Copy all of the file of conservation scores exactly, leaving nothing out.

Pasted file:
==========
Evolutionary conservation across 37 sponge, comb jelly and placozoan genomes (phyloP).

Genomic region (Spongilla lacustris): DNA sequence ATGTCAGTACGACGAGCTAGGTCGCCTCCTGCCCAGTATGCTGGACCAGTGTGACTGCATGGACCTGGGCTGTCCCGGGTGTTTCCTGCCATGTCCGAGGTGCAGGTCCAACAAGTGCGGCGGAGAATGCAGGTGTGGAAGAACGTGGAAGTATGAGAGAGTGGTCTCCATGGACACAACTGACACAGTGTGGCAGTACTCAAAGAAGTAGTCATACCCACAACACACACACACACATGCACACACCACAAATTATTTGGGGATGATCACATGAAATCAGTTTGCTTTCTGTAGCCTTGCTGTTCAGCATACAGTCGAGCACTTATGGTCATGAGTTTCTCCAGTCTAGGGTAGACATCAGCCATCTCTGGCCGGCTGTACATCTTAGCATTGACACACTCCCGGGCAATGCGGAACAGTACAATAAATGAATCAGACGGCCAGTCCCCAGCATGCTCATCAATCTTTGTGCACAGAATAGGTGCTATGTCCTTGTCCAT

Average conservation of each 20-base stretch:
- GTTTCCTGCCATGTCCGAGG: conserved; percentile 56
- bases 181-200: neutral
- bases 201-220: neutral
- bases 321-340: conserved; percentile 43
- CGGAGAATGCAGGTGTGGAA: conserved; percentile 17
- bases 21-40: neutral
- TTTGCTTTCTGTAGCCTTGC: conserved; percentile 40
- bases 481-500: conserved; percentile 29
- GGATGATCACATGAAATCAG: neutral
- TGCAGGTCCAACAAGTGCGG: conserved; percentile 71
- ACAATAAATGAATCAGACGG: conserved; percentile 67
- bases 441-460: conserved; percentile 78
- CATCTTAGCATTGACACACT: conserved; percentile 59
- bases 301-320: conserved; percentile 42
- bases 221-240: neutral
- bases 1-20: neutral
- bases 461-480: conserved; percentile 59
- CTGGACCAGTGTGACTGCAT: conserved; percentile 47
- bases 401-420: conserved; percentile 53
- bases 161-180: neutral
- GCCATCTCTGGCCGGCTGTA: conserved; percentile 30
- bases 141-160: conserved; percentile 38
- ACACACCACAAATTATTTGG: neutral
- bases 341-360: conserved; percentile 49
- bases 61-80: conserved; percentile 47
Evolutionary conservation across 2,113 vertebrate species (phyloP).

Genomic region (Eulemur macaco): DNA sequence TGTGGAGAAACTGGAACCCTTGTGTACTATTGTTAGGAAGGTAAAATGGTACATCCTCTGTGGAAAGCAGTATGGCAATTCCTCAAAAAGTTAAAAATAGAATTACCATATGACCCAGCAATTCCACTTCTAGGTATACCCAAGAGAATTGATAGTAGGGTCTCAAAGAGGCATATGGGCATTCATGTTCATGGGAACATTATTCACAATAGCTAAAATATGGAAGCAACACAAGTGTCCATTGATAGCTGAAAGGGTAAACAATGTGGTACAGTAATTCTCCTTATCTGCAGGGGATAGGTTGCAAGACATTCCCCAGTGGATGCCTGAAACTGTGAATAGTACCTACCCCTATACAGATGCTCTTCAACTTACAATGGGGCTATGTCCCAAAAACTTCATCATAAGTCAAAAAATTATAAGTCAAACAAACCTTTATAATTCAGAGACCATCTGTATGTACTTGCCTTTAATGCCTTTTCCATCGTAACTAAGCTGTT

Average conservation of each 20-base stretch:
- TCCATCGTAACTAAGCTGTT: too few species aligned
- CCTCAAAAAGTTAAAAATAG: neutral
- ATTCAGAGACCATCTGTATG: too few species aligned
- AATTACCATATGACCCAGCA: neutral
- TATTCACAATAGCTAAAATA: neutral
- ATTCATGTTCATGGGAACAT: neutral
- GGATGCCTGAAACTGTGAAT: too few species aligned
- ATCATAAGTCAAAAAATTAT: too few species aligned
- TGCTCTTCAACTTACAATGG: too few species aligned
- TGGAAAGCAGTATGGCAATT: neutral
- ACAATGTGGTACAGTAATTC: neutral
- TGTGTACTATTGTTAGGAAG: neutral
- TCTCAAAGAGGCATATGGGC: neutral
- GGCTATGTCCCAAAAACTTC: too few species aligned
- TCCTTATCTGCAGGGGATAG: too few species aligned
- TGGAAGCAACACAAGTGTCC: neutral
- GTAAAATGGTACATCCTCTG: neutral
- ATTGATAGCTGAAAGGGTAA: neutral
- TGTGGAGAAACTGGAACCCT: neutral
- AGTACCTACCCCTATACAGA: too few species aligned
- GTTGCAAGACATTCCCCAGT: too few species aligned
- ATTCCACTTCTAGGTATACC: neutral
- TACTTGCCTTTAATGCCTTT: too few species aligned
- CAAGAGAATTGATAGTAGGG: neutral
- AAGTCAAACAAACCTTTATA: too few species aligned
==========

Evolutionary conservation across 37 sponge, comb jelly and placozoan genomes (phyloP).

Genomic region (Spongilla lacustris): DNA sequence ATGTCAGTACGACGAGCTAGGTCGCCTCCTGCCCAGTATGCTGGACCAGTGTGACTGCATGGACCTGGGCTGTCCCGGGTGTTTCCTGCCATGTCCGAGGTGCAGGTCCAACAAGTGCGGCGGAGAATGCAGGTGTGGAAGAACGTGGAAGTATGAGAGAGTGGTCTCCATGGACACAACTGACACAGTGTGGCAGTACTCAAAGAAGTAGTCATACCCACAACACACACACACACATGCACACACCACAAATTATTTGGGGATGATCACATGAAATCAGTTTGCTTTCTGTAGCCTTGCTGTTCAGCATACAGTCGAGCACTTATGGTCATGAGTTTCTCCAGTCTAGGGTAGACATCAGCCATCTCTGGCCGGCTGTACATCTTAGCATTGACACACTCCCGGGCAATGCGGAACAGTACAATAAATGAATCAGACGGCCAGTCCCCAGCATGCTCATCAATCTTTGTGCACAGAATAGGTGCTATGTCCTTGTCCAT

Average conservation of each 20-base stretch:
- GTTTCCTGCCATGTCCGAGG: conserved; percentile 56
- bases 181-200: neutral
- bases 201-220: neutral
- bases 321-340: conserved; percentile 43
- CGGAGAATGCAGGTGTGGAA: conserved; percentile 17
- bases 21-40: neutral
- TTTGCTTTCTGTAGCCTTGC: conserved; percentile 40
- bases 481-500: conserved; percentile 29
- GGATGATCACATGAAATCAG: neutral
- TGCAGGTCCAACAAGTGCGG: conserved; percentile 71
- ACAATAAATGAATCAGACGG: conserved; percentile 67
- bases 441-460: conserved; percentile 78
- CATCTTAGCATTGACACACT: conserved; percentile 59
- bases 301-320: conserved; percentile 42
- bases 221-240: neutral
- bases 1-20: neutral
- bases 461-480: conserved; percentile 59
- CTGGACCAGTGTGACTGCAT: conserved; percentile 47
- bases 401-420: conserved; percentile 53
- bases 161-180: neutral
- GCCATCTCTGGCCGGCTGTA: conserved; percentile 30
- bases 141-160: conserved; percentile 38
- ACACACCACAAATTATTTGG: neutral
- bases 341-360: conserved; percentile 49
- bases 61-80: conserved; percentile 47
Evolutionary conservation across 2,113 vertebrate species (phyloP).

Genomic region (Eulemur macaco): DNA sequence TGTGGAGAAACTGGAACCCTTGTGTACTATTGTTAGGAAGGTAAAATGGTACATCCTCTGTGGAAAGCAGTATGGCAATTCCTCAAAAAGTTAAAAATAGAATTACCATATGACCCAGCAATTCCACTTCTAGGTATACCCAAGAGAATTGATAGTAGGGTCTCAAAGAGGCATATGGGCATTCATGTTCATGGGAACATTATTCACAATAGCTAAAATATGGAAGCAACACAAGTGTCCATTGATAGCTGAAAGGGTAAACAATGTGGTACAGTAATTCTCCTTATCTGCAGGGGATAGGTTGCAAGACATTCCCCAGTGGATGCCTGAAACTGTGAATAGTACCTACCCCTATACAGATGCTCTTCAACTTACAATGGGGCTATGTCCCAAAAACTTCATCATAAGTCAAAAAATTATAAGTCAAACAAACCTTTATAATTCAGAGACCATCTGTATGTACTTGCCTTTAATGCCTTTTCCATCGTAACTAAGCTGTT

Average conservation of each 20-base stretch:
- TCCATCGTAACTAAGCTGTT: too few species aligned
- CCTCAAAAAGTTAAAAATAG: neutral
- ATTCAGAGACCATCTGTATG: too few species aligned
- AATTACCATATGACCCAGCA: neutral
- TATTCACAATAGCTAAAATA: neutral
- ATTCATGTTCATGGGAACAT: neutral
- GGATGCCTGAAACTGTGAAT: too few species aligned
- ATCATAAGTCAAAAAATTAT: too few species aligned
- TGCTCTTCAACTTACAATGG: too few species aligned
- TGGAAAGCAGTATGGCAATT: neutral
- ACAATGTGGTACAGTAATTC: neutral
- TGTGTACTATTGTTAGGAAG: neutral
- TCTCAAAGAGGCATATGGGC: neutral
- GGCTATGTCCCAAAAACTTC: too few species aligned
- TCCTTATCTGCAGGGGATAG: too few species aligned
- TGGAAGCAACACAAGTGTCC: neutral
- GTAAAATGGTACATCCTCTG: neutral
- ATTGATAGCTGAAAGGGTAA: neutral
- TGTGGAGAAACTGGAACCCT: neutral
- AGTACCTACCCCTATACAGA: too few species aligned
- GTTGCAAGACATTCCCCAGT: too few species aligned
- ATTCCACTTCTAGGTATACC: neutral
- TACTTGCCTTTAATGCCTTT: too few species aligned
- CAAGAGAATTGATAGTAGGG: neutral
- AAGTCAAACAAACCTTTATA: too few species aligned